For a growing number of President Trump’s critics, there’s already ample cause to start impeachment proceedings against him.

Last month, Trump fired FBI director James B. Comey and admitted on national television that Comey’s dismissal was connected to the bureau’s investigation into whether Trump’s associates colluded with the Russians in last year’s campaign, a fiasco that resulted in the appointment of a special counsel to handle the investigation. During a closed-door meeting with Russian officials the next day, Trump reportedly told them he got rid of Comey because he was a “nut job,” and then shared highly classified information from a U.S. ally later revealed to be Israel, endangering a major intelligence-sharing relationship.

Meanwhile, revelations concerning those in Trump’s inner circle continue to raise questions about what Trump knew and when: Trump’s transition team was reportedly aware before the inauguration that former national security adviser Michael Flynn was under federal investigation, and it recently came to light that Jared Kushner, Trump’s son-in-law and White House adviser, discussed with Russian Ambassador Sergey Kislyak about possibly using Russian facilities to set up a back channel for secret communications between the Kremlin and the Trump transition team.

Against this backdrop, it’s not surprising that the call for impeachment has officially hit the floor of the House. But for members of Congress who believe Trump must go, it would be a serious mistake to join that call prematurely. Pushing too early to impeach Trump might be the surest way to keep him in office.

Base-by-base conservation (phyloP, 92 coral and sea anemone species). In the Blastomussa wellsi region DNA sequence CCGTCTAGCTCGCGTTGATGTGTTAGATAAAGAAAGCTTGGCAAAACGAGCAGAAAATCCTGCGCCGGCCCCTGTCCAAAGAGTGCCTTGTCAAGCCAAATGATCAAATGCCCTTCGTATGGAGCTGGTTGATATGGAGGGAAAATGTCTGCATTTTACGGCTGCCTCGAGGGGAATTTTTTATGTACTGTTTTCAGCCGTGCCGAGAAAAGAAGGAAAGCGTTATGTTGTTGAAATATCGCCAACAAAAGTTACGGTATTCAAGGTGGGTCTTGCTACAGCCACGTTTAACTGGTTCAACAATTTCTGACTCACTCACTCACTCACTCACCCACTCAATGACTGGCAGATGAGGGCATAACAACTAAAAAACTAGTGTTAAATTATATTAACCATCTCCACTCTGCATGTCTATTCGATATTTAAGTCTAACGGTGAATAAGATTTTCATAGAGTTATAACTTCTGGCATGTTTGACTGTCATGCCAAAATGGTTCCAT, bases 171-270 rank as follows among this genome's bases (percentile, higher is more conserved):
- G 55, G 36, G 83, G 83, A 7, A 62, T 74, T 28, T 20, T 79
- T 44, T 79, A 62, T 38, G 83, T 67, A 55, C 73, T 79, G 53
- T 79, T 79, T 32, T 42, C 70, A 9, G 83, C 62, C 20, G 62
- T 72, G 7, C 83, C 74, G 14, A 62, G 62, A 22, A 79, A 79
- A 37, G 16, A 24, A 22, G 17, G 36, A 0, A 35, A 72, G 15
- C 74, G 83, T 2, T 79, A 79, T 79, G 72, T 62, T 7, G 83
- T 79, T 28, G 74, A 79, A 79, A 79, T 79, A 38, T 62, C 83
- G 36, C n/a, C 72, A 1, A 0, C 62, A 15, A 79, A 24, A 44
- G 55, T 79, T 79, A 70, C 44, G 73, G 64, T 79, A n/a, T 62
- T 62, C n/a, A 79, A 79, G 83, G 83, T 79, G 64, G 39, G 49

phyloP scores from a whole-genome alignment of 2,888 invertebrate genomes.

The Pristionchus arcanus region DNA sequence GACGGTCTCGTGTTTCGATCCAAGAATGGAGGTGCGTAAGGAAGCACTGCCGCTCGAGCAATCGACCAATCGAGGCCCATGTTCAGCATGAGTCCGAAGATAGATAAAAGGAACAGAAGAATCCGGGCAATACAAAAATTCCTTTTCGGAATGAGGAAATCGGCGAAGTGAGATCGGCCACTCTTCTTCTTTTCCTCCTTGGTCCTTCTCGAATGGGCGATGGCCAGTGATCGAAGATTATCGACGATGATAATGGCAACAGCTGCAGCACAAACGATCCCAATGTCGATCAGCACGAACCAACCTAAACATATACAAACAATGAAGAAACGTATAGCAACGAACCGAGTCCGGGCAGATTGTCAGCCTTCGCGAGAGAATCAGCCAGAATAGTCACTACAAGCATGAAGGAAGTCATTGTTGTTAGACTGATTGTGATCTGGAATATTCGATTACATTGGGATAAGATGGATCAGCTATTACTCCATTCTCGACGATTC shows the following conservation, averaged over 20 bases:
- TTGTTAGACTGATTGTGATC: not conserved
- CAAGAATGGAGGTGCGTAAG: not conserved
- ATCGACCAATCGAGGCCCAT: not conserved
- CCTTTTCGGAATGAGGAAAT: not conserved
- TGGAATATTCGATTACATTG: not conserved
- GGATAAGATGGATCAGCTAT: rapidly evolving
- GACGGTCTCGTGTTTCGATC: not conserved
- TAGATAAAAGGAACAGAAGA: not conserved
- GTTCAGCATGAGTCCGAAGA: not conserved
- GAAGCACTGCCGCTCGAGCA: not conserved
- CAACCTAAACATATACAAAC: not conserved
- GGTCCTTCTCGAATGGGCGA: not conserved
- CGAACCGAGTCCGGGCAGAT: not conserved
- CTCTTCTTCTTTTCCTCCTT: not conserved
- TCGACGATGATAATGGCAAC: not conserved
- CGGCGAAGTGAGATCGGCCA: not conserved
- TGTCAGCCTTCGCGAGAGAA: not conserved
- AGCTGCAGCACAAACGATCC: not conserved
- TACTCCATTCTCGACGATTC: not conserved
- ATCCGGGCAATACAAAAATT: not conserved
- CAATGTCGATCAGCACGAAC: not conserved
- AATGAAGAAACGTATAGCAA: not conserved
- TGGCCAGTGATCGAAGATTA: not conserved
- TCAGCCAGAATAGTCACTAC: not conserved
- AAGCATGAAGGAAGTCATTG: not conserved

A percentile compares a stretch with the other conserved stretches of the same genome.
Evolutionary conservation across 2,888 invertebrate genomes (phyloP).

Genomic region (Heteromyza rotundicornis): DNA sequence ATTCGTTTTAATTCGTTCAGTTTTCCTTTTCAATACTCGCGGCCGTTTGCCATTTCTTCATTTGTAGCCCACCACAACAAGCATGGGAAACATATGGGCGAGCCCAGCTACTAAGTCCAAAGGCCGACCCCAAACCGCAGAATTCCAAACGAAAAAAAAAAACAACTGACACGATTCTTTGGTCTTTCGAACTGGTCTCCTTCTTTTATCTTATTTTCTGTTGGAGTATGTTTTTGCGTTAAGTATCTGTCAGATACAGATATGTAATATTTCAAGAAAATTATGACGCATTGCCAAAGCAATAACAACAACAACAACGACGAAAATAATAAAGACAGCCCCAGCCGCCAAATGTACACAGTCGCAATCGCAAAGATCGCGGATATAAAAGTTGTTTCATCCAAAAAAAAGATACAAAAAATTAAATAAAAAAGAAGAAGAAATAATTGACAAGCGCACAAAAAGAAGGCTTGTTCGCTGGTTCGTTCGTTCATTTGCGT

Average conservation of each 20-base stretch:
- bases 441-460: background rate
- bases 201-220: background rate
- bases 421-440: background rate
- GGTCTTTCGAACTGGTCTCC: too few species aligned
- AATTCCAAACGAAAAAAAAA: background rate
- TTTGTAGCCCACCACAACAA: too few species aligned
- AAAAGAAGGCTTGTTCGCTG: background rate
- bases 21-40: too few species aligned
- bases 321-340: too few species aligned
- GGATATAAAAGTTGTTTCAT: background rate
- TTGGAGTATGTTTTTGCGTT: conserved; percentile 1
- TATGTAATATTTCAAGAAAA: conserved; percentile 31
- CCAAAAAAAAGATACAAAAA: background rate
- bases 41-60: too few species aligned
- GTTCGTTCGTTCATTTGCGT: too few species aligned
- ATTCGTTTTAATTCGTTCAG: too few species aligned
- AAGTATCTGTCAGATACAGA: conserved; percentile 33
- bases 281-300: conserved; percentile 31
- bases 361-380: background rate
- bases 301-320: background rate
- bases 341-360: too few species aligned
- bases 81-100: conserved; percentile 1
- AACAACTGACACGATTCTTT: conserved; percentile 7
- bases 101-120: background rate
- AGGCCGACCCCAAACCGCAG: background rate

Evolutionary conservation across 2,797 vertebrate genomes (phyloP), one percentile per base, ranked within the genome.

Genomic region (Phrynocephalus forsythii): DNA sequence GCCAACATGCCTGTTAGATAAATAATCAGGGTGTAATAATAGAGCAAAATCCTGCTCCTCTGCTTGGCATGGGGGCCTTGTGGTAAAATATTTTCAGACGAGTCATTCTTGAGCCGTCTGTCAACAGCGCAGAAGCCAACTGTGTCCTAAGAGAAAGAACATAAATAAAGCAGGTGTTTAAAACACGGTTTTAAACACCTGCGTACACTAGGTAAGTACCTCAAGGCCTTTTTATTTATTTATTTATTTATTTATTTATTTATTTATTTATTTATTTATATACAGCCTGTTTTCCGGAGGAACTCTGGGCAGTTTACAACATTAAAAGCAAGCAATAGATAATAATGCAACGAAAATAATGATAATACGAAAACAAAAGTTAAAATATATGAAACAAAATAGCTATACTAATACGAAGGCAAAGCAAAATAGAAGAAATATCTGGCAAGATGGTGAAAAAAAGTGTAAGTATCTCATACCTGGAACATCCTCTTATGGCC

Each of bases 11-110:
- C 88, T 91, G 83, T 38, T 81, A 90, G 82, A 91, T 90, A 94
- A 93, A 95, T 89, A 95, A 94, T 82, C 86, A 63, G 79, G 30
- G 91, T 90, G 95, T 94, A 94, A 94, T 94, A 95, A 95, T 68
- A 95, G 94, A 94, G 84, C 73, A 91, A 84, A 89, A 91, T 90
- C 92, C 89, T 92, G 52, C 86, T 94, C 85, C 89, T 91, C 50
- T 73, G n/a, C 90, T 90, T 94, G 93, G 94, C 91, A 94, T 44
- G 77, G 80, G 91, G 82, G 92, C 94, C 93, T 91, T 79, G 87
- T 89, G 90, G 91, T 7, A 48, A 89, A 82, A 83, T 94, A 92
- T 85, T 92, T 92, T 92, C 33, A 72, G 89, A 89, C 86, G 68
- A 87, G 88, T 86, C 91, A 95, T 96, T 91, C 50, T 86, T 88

A few key practical considerations weigh heavily in favor of caution. Perhaps most notably, if a concerted attempt to impeach or convict Trump fails, it will be extraordinarily difficult to assemble the political will to try a second time, even if an entirely new factual basis emerges. Call it the double-jeopardy problem, special presidential edition.

Our history of impeachments, while thin, makes clear that both phases of the removal process require an enormous expenditure of time and energy — the kind that is unlikely to be readily attempted twice. It took the House Judiciary Committee almost six months to approve and refer to the full House formal articles of impeachment against President Richard Nixon after being granted the authority to investigate whether impeachment was warranted. After Andrew Johnson and Bill Clinton were successfully impeached, the Senate took two months just to acquit each of the charges.

The problems that a first failed removal attempt will create for a second attempt are worth consideration because of the nature of the alleged misconduct and conflicts that have plagued the Trump presidency. Trump’s administration has not been derailed by a one-off scandal of dubious public dimension, like an affair with a White House intern, or even multiple abuses stemming from a discrete event, such as a break-in at a rival political party’s headquarters. Trump’s short tenure has instead been marked by an unprecedented pattern of incompetence, ethical improprieties and financial conflicts, as well as pointed disregard for national security protocol and for fact-based national security assessments. And that’s before we even get to the Russia probes. All of these factors suggest impeachment might be appropriate tomorrow even if it isn’t appropriate or sufficiently popular to garner the consensus necessary for Trump’s ouster today.